The latest addition to the range is the Honeywell BW Ultra, which is designed with a simple user interface that aims to keep the user aware of and safe from any hazard.
“Many companies make the mistake of waiting for an audit before taking action to monitor occupational hygiene stressors in their workplaces. By purchasing a basic set of instruments, such as a lux meter, integrating sound-level meter, gas monitor and heat-stress meter, some of the most common risk factors can be found and eliminated without the need for costly audits and consultants,” he explains.
Runrite Electronics offers a Safety Officers Kit with range of equipment tailored to meet the budget and needs of most companies.
While it is important for organisations to protect employees from their environment through PPE and monitoring devices, it is also important for companies to protect employees from each other. Substance abuse among employees places them and their peers at risk.
It is important to have a policy in place to deal with substance abuse in the workplace, and to monitor for any substances that can alter the employee’s ability to perform their work. Policies and procedures for testing for intoxicating substances are particularly important following the decriminalisation of marijuana in South Africa.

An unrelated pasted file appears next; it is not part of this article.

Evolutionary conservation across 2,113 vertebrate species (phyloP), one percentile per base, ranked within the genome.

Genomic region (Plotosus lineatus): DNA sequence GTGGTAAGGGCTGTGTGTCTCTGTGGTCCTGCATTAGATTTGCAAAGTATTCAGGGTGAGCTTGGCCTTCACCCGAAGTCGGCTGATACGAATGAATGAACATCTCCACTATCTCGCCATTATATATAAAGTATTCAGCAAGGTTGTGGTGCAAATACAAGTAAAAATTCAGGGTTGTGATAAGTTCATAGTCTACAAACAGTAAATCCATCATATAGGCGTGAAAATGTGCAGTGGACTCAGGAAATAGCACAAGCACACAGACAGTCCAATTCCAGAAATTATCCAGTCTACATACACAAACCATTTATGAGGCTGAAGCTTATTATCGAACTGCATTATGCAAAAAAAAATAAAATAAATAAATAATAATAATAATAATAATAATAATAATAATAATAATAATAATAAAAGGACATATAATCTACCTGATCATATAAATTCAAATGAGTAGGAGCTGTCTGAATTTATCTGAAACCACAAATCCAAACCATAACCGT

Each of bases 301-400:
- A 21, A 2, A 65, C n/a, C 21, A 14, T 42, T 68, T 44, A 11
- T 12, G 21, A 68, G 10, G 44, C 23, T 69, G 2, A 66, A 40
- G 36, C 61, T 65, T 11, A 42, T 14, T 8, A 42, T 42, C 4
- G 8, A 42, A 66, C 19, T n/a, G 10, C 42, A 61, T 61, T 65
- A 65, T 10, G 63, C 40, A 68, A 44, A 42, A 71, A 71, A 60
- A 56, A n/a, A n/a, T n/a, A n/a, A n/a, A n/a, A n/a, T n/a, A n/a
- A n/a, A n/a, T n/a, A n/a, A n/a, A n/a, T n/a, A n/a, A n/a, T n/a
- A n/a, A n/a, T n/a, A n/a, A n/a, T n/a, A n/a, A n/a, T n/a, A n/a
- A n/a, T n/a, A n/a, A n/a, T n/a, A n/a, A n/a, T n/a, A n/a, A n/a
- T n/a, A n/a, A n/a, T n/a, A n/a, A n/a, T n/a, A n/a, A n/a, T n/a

“The reality is that employers still want to create a safe work environment. Testing for alcohol has been done for years and the push is now to test for drugs. Alcolizer Technology, which is exclusively supplied in Africa by Runrite Electronics, is on the cutting edge of testing technology for both alcohol and drugs,” says Goldblatt.
He emphasises the importance of transparency in the process. An employee should be able to disclose any substances used in a safe environment to aid trust. There should be clear policies regarding acceptable behaviour.